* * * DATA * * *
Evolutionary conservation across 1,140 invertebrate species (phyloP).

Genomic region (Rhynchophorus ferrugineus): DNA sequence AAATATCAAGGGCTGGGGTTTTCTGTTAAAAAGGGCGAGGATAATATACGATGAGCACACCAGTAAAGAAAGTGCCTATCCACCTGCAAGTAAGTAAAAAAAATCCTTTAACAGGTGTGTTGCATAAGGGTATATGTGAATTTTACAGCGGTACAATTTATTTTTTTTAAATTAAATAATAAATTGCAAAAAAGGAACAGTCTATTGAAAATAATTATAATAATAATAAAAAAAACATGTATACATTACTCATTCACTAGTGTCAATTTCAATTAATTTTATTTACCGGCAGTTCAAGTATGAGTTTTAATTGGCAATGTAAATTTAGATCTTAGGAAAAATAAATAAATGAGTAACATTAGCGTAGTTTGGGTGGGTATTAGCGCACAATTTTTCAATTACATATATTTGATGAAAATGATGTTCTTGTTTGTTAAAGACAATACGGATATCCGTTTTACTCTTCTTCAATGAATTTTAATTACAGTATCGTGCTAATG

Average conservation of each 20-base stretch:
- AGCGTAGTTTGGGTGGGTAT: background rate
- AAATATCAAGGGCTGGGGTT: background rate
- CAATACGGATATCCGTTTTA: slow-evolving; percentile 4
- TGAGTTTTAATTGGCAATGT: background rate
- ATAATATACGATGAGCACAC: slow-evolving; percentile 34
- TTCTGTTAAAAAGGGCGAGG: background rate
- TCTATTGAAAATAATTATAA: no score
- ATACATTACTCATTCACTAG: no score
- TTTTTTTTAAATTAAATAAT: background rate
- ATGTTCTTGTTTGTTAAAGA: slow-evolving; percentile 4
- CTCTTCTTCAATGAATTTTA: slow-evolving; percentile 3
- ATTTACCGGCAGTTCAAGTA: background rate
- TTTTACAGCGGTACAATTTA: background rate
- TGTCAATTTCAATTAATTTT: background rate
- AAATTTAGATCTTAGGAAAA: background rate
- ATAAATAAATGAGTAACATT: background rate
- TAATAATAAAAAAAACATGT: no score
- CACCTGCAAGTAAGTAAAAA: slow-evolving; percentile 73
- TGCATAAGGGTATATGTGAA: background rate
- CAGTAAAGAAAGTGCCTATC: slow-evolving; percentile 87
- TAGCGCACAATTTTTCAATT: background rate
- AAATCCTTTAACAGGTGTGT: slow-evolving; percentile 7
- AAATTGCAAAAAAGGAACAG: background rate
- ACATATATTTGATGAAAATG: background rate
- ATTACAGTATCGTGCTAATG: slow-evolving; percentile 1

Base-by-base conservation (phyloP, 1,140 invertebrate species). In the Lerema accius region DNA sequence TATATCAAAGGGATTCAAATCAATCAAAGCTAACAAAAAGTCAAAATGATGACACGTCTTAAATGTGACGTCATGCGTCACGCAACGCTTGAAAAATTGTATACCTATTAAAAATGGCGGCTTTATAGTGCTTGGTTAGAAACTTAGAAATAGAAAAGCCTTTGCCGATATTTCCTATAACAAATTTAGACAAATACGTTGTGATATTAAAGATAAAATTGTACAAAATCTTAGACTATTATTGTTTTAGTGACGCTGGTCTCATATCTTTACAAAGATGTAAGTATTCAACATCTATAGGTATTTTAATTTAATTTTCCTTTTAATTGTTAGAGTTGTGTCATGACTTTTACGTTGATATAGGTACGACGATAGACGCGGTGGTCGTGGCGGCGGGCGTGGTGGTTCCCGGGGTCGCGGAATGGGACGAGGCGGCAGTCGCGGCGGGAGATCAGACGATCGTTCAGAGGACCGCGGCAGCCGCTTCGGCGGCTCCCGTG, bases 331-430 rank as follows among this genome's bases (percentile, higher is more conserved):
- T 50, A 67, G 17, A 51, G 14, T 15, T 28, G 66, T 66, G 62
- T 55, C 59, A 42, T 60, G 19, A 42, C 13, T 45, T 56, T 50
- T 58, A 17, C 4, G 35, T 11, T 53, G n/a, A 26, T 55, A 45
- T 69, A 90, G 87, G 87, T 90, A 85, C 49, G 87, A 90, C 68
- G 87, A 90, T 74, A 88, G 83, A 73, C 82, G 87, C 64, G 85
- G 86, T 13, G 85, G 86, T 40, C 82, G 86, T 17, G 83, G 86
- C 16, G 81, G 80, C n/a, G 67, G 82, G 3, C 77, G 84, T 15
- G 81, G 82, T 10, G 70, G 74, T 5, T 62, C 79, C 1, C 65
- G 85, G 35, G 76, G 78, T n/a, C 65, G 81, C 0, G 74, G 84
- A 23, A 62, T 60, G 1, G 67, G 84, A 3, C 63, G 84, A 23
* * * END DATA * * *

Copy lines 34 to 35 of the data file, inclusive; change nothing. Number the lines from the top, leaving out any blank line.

- G 87, A 90, T 74, A 88, G 83, A 73, C 82, G 87, C 64, G 85
- G 86, T 13, G 85, G 86, T 40, C 82, G 86, T 17, G 83, G 86